Sunday, November 23, 2008

Sometimes, defeat can be as "sweet" as victory


Our times have verily changed, and now seem divided into BO (Before Obama) and AO (After Obama).

In BO, it seemed very few people cared for little else than the progress that Senator Barack Obama was making in his bid to become the first African-American president of the USA. Now that this chip off Kenyan genes made history and won, and anxieties about his prospects have died down, we are able to return to matters that we neglected in BO.

Obama made the record books with victory but, often, history is also made in defeat. And it’s in loss, that British boxer Peter Buckley found his fame. On the evening of October 31, Mr Buckley had the 300th fight of his career and hang up his gloves. Mr Buckley, said The Times, is considered to be Britain’s most spectacular sporting loser. Buckley has lost more fights than any other boxer in the world. Of his 300 fights, the super-featherweight has endured 256 defeats, just 32 wins and 12 draws. Throughout, The Times wrote, “He has remained magnificently undeterred. While the British Board of Control remained desperately concerned that he would do himself a lasting injury, Buckley persisted, losing bout after bout.” He almost ruined his record. He won his last fight – his first since 2003.

Staying with sport, British Formula One driver Lewis Hamilton also set a record in Brazil by becoming, at 23, the youngest world champion in the sport. And another too; he is the first Black man to drive in F1, and therefore the first person of colour to be F1 champion.

It was unforgettable! Hamilton needed to finish just fifth to clinch victory. He was beaten into sixth with three laps to go. When the Brazilian Felipe Massa crossed the line first, it seemed Hamilton had missed the prize. Massa’s Ferrari team even went into a victory-hugging frenzy. But in a rain-soaked race, with 1,000 metres and no more than 10 seconds to go to the finish line, Hamilton made one of the most gutsy moves seen in the sport for years, and glory was his. I couldn’t watch the last three minutes. I fled the TV room, was out of breath and trembling uncontrollably. I crawled back to watch the dying seconds, and got there just as Hamilton snatched back fifth. My heart was beating out of my chest. Then the phone started ringing. All the callers were friends who had spent the season feeling Hamilton’s every pain and relishing his victories, panting at the other end of the line. Next year, I am not watching Formula One. I fear I might die of a heart attack.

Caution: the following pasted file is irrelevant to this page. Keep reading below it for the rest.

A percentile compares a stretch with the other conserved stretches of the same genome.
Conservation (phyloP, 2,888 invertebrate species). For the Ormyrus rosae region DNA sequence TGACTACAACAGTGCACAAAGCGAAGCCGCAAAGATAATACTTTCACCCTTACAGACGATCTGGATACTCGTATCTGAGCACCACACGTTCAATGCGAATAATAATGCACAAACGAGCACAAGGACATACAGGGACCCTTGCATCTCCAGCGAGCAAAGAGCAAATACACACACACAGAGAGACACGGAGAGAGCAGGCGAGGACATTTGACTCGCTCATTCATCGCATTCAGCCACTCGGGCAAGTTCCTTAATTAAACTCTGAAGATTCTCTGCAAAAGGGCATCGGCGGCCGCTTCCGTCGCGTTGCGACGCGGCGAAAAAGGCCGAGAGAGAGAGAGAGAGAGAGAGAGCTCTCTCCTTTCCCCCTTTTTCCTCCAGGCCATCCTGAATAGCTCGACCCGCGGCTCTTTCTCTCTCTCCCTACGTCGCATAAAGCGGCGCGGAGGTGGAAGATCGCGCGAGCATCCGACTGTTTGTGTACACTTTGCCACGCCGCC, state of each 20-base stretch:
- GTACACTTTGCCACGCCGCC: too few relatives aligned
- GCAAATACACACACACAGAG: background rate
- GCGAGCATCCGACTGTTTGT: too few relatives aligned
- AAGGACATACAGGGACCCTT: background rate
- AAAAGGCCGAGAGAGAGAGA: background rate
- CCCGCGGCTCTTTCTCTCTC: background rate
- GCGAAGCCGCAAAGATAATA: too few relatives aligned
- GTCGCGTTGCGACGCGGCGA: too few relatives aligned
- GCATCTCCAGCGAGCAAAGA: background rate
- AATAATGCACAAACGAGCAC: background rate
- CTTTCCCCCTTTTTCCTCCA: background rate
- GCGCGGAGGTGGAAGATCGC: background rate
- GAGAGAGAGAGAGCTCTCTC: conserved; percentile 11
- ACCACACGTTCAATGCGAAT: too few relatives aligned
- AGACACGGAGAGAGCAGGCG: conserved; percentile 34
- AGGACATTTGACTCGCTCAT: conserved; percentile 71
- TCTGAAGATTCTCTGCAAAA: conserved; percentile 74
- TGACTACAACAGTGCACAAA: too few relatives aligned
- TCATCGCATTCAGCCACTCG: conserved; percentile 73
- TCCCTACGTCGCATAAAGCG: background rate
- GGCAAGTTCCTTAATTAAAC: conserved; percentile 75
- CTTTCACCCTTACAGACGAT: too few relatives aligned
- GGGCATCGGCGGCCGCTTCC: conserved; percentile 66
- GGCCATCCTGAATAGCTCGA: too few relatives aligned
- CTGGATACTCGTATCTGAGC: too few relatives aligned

The future belongs to Hamilton, Obama, and fellows like supreme golfer Tiger Woods, for reasons other than their talents.

I felt Hamilton’s win was a good omen for Obama. Now, it turns out that the future belongs to Hamilton, Obama, and fellows like supreme golfer Tiger Woods, for reasons other than their talents.Writing in the Sunday Times, a leading British geneticist, Steve Jones, a professor at University College, London, says that the world’s population is blending into a single shade. As more and more people move as the world opens up, the number of its multiracial population is growing dramatically. Most countries, Prof Jones writes, have “opened up their genetic pools”. Thus your great grandfather married the girl from his village; your grandfather married the girl from the next village; you married the girl from the next district; and your daughter is more likely to marry a young lad from another country.

In the 18th century, there were 10,000 black people in Britain. Today, the proportion of Britons who claim full or partial descent from Africa has gone up 20 times! “History has always been made in bed,” Jones writes, “but the beds are closer together. As a result, the human race is in the midst of a great averaging; and the future, more than likely, is brown”. The good professor argues that all genetics “are firm believers in the healing power of lust; in the ability of desire to overcome social and geographic barriers”.

So, to him, Obama’s rise might be important for several political reasons, but “to biologists, though, he is living proof that the future is almost here; a future that will look more or less like him”. The men of science also, finally, found evidence that men are not as clueless as the harsher womenfolk sometimes portray them to be.

According to The Independent, research at the Commonwealth University in Richmond, USA, has found that men are better at detecting infidelity than women – although they spoil it by tending to suspect their female partners even when they are faithful, the study found. The scientists found that women made correct inferences about their partners’ cheating about 80 per cent of the time. Impressive?

Yes, until you learn that men scored much better – they were right about 94 per cent of the times. Nothing is ever that straightforward, though. The study found that whereas men are better at detecting infidelity, women are much better at concealing it. Our God does, indeed. work in mysterious ways!

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